I think another thing that is harder to quantify is the attitude of your parents. For example, when I was younger my parents were like “yay, play outside!” And as I got older, risky behavior – where I might get hurt – was discouraged. And I was also encouraged to spend more time on studying and academic pursuits than more “frivolous” things like bike riding. My parents were more concerned about physical safety and use of time.

    A skinned knee became a crisis because heaven forbid my “pretty legs” get messed up by a scar. Unfortunately teen girls are encouraged to be more looked focused as they get older and that may mean outfits or hair not great for physical pursuits or getting sweaty.

  • RGD

    I think what was going on was that they established that there was a clear trend, but that the apparent trend was more blurry than originally thought.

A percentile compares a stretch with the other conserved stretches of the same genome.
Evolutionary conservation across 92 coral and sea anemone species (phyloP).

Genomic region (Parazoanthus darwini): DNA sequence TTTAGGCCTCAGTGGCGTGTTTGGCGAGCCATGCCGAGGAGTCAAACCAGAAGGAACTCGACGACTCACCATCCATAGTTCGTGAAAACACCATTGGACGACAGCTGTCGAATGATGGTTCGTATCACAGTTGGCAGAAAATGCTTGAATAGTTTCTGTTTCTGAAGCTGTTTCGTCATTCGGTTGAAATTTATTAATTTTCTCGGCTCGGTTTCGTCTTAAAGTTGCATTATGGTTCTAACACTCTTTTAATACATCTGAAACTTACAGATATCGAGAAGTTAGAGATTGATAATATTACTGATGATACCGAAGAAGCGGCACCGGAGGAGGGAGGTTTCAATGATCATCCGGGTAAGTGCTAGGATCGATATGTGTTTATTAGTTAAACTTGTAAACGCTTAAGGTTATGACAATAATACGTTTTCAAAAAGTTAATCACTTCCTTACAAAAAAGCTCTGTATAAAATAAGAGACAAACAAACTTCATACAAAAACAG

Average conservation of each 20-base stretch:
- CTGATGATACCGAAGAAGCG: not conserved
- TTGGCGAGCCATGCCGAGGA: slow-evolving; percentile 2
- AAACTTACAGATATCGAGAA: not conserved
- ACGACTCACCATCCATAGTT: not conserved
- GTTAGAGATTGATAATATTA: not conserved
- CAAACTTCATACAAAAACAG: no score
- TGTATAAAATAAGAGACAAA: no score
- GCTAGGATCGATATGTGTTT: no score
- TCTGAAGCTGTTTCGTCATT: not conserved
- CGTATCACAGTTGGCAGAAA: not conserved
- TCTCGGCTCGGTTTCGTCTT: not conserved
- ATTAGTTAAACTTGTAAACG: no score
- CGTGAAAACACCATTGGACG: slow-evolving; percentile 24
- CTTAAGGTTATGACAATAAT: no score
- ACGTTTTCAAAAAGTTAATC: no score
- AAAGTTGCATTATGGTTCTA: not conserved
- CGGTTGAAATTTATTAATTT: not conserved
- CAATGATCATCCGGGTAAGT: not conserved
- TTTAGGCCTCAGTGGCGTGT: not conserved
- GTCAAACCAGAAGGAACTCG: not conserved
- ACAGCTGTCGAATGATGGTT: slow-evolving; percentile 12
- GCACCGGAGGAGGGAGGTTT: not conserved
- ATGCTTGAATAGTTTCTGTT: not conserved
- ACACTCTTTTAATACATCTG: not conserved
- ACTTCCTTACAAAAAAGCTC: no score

• RGD

    I think that they become much better at weighing the risks.

  • Cat

    Fascinating article and discussion. From my own experience (I was an avid bike rider as a kid and again as an adult, but you couldn’t get me on a bike as a teenager for all the money in the world) I’d have to say that social norms were the main obstacle. For me, the teenage years were an experience in desperation – trying hopelessly to fit in and be accepted. That meant having the right hair, and shoes, and clothes, and makeup – and being a dork on a bike with a helmet and a sweaty butt was decidedly NOT going to help one be accepted! I wouldn’t even carry a backpack because that was something that geeks did, not “cool” people. I’m sure some of this has changed, but when I was a teenager cars were the ultimate status symbol, and if you were on a bike it meant that you were too poor to afford a car.

    I think perhaps the way around all of this would be to get girls involved in cycling as a sport rather than transportation. Helmets and sausage legs would be much more acceptable in the realm of competitive athletics than casual attire. And for GOD’s sake, can they PLEASE stop designing women’s bike shorts with tight elastic that hits at the meatiest part of the thigh?!? NO woman looks good in those things.